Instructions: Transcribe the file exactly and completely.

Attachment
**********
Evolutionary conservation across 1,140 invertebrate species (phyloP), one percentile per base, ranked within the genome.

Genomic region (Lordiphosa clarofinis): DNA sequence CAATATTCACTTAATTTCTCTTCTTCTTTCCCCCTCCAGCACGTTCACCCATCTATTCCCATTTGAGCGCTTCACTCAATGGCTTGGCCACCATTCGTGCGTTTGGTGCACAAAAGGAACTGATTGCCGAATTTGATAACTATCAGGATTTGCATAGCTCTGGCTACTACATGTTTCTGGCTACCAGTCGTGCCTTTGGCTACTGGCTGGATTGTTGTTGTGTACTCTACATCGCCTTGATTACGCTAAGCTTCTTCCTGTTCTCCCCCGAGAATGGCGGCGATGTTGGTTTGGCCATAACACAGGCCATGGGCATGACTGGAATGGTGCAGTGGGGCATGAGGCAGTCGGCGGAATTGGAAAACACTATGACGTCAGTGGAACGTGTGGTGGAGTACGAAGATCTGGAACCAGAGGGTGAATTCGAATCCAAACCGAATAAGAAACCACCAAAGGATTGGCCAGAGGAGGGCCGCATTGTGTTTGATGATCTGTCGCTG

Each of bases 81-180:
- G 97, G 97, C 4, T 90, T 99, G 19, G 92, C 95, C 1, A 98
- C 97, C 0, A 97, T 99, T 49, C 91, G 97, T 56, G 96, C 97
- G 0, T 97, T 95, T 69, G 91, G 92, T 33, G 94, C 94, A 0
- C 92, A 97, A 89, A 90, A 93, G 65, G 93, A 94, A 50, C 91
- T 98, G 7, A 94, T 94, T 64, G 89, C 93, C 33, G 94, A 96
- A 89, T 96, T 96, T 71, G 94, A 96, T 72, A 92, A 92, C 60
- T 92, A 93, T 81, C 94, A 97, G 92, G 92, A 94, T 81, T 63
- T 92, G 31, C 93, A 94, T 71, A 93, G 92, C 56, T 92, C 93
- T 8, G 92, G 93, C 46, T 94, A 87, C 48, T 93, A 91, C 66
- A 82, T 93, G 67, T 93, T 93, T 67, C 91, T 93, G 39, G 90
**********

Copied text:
Evolutionary conservation across 1,140 invertebrate species (phyloP), one percentile per base, ranked within the genome.

Genomic region (Lordiphosa clarofinis): DNA sequence CAATATTCACTTAATTTCTCTTCTTCTTTCCCCCTCCAGCACGTTCACCCATCTATTCCCATTTGAGCGCTTCACTCAATGGCTTGGCCACCATTCGTGCGTTTGGTGCACAAAAGGAACTGATTGCCGAATTTGATAACTATCAGGATTTGCATAGCTCTGGCTACTACATGTTTCTGGCTACCAGTCGTGCCTTTGGCTACTGGCTGGATTGTTGTTGTGTACTCTACATCGCCTTGATTACGCTAAGCTTCTTCCTGTTCTCCCCCGAGAATGGCGGCGATGTTGGTTTGGCCATAACACAGGCCATGGGCATGACTGGAATGGTGCAGTGGGGCATGAGGCAGTCGGCGGAATTGGAAAACACTATGACGTCAGTGGAACGTGTGGTGGAGTACGAAGATCTGGAACCAGAGGGTGAATTCGAATCCAAACCGAATAAGAAACCACCAAAGGATTGGCCAGAGGAGGGCCGCATTGTGTTTGATGATCTGTCGCTG

Each of bases 81-180:
- G 97, G 97, C 4, T 90, T 99, G 19, G 92, C 95, C 1, A 98
- C 97, C 0, A 97, T 99, T 49, C 91, G 97, T 56, G 96, C 97
- G 0, T 97, T 95, T 69, G 91, G 92, T 33, G 94, C 94, A 0
- C 92, A 97, A 89, A 90, A 93, G 65, G 93, A 94, A 50, C 91
- T 98, G 7, A 94, T 94, T 64, G 89, C 93, C 33, G 94, A 96
- A 89, T 96, T 96, T 71, G 94, A 96, T 72, A 92, A 92, C 60
- T 92, A 93, T 81, C 94, A 97, G 92, G 92, A 94, T 81, T 63
- T 92, G 31, C 93, A 94, T 71, A 93, G 92, C 56, T 92, C 93
- T 8, G 92, G 93, C 46, T 94, A 87, C 48, T 93, A 91, C 66
- A 82, T 93, G 67, T 93, T 93, T 67, C 91, T 93, G 39, G 90